Wednesday, June 25, 2008

Learning to get pushed around (Week 1, out of order)

**This post was written June 15th , but couldn’t be posted because of *ahem* blogspot inaccessibility (see previous post on Blogspot). Also, pictures don't really correlate that well to blog, they will in future ones.

I arrived in Shanghai on June 7th for my first trip to China. My flight from Chicago to Shanghai was delayed by six hours and I was afraid the woman from China Universal Asset Management (CUAM) who was supposed to pick me up would no longer be there. After the other Harvard students were all picked up by their respective hosts, I still could not find mine. So, I decided to take a taxi. No big deal, right? I soon discovered the Chinese I had taken for a year was not nearly sufficient enough to explain my destination. Luckily, my dad had texted me the hotel address earlier and some of the airport staff could read and translate the address for the driver. He called the hotel to ask for more details, and we were on our way. Thus began one of the scarier car rides in my life.

When driving in Shanghai, lanes are vague suggestions and for many taxis so are stoplights. I discovered this on the way to my hotel that first night as well as on numerous other rides I have taken through the city. I also discovered the concept of personal space is a bit different here. Little nudges in the back, shoulder bumps strong enough to knock my unaware self over, and the shrinkage of my personal bubble space by approximately 2 feet pretty well describe public experiences on the metro, at malls, or anywhere busy- which in Shanghai, is everywhere. Learning how to accept being, quite literally, pushed around is definitely necessary in order to go with the flow and successfully make it onto a metro car during rush hour. So far, driving and spatial assumptions were pretty different. Would everything be shaken up?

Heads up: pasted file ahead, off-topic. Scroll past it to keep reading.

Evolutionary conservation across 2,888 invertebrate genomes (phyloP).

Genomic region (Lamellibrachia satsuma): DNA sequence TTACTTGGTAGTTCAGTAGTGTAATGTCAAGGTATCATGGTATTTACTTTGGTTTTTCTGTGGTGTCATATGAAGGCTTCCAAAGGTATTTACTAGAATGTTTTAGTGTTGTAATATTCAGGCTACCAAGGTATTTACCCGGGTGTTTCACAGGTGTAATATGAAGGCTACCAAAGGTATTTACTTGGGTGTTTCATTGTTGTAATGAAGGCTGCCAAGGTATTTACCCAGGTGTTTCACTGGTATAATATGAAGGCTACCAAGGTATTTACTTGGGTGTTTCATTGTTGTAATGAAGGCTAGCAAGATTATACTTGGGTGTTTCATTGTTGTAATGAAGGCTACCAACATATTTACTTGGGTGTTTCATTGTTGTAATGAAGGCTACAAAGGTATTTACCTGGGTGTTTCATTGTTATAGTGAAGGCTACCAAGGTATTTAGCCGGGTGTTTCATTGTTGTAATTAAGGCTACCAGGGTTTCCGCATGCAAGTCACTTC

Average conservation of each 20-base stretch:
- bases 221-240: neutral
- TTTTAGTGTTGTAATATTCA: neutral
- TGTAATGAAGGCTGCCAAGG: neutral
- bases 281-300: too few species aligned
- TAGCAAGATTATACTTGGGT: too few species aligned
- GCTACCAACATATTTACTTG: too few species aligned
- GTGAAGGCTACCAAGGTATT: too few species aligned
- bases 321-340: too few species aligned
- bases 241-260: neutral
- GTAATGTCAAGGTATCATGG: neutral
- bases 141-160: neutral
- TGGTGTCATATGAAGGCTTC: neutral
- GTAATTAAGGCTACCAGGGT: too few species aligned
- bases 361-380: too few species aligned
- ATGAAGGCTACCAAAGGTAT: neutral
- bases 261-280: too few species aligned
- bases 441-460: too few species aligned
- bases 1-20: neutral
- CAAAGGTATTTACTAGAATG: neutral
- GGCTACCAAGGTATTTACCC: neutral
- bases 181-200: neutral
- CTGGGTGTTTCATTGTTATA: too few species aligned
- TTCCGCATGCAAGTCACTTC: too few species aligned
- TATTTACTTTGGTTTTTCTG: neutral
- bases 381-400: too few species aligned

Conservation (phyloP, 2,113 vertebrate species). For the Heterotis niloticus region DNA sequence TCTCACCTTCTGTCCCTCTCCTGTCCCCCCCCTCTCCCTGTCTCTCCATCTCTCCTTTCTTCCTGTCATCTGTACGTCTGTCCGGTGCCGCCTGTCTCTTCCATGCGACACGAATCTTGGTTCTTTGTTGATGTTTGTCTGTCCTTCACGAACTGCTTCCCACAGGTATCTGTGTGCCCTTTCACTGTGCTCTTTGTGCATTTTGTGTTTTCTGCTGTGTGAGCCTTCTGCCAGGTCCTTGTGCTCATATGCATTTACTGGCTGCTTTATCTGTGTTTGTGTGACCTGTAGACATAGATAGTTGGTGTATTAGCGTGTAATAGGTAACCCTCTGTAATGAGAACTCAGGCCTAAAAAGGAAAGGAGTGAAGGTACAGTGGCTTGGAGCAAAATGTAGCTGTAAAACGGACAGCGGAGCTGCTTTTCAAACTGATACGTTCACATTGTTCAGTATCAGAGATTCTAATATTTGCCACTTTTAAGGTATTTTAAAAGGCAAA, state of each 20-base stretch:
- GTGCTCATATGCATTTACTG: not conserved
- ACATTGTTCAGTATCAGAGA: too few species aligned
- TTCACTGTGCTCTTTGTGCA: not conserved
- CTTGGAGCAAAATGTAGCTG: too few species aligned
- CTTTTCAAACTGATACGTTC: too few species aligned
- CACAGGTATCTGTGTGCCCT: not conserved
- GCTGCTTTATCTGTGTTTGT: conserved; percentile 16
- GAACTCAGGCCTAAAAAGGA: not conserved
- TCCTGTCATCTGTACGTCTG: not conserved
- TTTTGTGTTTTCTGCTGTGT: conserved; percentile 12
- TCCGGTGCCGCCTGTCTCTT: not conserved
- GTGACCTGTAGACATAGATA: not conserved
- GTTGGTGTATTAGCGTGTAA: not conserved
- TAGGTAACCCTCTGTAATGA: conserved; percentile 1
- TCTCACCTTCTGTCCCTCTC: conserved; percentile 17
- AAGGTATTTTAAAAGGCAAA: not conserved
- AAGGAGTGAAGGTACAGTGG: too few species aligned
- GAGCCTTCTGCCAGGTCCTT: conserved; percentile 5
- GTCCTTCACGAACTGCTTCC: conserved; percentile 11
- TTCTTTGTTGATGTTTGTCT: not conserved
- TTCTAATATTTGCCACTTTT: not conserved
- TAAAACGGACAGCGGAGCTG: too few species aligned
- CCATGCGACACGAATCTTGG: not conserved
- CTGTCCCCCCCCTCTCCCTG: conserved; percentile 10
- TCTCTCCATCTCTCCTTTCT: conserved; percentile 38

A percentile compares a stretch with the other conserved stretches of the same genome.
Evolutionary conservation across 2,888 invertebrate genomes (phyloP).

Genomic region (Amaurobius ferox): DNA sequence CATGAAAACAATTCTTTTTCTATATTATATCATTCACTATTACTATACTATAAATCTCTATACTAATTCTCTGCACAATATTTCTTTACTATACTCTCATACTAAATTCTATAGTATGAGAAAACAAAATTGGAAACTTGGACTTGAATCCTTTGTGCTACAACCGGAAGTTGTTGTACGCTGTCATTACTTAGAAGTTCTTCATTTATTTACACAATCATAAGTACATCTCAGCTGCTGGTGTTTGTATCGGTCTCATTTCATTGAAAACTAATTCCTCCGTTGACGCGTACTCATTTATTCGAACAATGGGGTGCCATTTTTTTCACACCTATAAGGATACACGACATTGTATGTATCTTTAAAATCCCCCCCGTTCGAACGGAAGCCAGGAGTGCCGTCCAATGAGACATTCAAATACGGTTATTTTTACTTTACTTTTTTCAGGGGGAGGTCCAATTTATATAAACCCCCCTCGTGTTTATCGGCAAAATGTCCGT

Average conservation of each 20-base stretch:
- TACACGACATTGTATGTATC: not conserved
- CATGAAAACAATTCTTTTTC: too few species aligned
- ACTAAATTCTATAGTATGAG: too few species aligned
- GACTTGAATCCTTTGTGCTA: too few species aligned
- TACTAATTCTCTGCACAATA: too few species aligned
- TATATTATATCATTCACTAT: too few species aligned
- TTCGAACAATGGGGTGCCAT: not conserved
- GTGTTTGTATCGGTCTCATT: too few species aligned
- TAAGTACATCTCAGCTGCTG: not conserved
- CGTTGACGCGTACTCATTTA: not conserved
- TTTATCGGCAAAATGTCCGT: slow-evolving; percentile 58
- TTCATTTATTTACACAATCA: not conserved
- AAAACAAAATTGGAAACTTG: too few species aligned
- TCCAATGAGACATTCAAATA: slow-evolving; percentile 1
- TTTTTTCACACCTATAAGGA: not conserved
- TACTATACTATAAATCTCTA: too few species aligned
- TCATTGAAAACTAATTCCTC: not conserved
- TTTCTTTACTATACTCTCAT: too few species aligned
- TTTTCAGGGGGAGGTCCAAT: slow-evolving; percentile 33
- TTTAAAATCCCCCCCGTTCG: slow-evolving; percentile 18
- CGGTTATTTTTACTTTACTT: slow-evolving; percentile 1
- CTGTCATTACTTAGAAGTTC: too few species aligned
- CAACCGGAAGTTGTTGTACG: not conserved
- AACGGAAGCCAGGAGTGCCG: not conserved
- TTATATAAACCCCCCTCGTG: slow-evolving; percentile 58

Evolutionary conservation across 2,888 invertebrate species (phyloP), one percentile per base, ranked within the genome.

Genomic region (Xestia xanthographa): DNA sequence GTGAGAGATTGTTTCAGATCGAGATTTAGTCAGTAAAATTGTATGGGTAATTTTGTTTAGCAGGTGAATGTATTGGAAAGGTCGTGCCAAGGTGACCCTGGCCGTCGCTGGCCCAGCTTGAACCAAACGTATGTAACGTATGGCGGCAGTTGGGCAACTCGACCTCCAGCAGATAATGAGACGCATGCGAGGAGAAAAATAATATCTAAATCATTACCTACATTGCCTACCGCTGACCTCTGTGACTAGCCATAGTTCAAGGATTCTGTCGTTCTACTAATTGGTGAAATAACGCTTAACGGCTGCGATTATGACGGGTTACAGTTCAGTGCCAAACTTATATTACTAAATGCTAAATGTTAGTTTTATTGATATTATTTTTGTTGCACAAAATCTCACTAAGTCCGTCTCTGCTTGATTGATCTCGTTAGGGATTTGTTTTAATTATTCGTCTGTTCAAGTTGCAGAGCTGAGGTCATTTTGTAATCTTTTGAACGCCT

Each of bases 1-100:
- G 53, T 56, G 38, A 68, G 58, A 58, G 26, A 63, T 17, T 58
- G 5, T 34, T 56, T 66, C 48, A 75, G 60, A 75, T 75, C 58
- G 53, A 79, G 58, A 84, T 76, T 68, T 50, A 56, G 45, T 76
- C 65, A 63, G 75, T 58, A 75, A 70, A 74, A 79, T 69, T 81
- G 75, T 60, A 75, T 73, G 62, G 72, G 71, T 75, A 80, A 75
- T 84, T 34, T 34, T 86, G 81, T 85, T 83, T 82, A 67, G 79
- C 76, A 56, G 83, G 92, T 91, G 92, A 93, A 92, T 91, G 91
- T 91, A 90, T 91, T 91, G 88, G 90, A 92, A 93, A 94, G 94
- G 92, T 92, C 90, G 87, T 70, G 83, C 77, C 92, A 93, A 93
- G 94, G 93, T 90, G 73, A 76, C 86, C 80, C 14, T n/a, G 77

The building I'm working in and my co-worker, Shreya '10

My first day at work showed me they wouldn’t be. CUAM is just like other financial firms in the U.S. complete with amazing views of the city, elegant conference rooms, and late, hard working individuals. I have spent a lot of my time here paying attention to how oil and food prices are moving and giving my thoughts on the matters of global inflation, interest rates, economic growth, subsidies, etc. to the rest of the department. In a weird way, I am coming to love oil. After learning how to use Bloomberg a world of information was opened up and I went from just analyzing daily movements to seeing a much bigger picture. Talks with the analysts at CUAM have given me a really global view of the world’s markets and are causing me to see things in a way I haven’t before. All my experiences in Shanghai are slowly causing me to do this. I already think getting pushed often is normal.

Me at a restaurant eating hotpot chicken bones- with a plastic glove on my hand and slurping juice out of the center...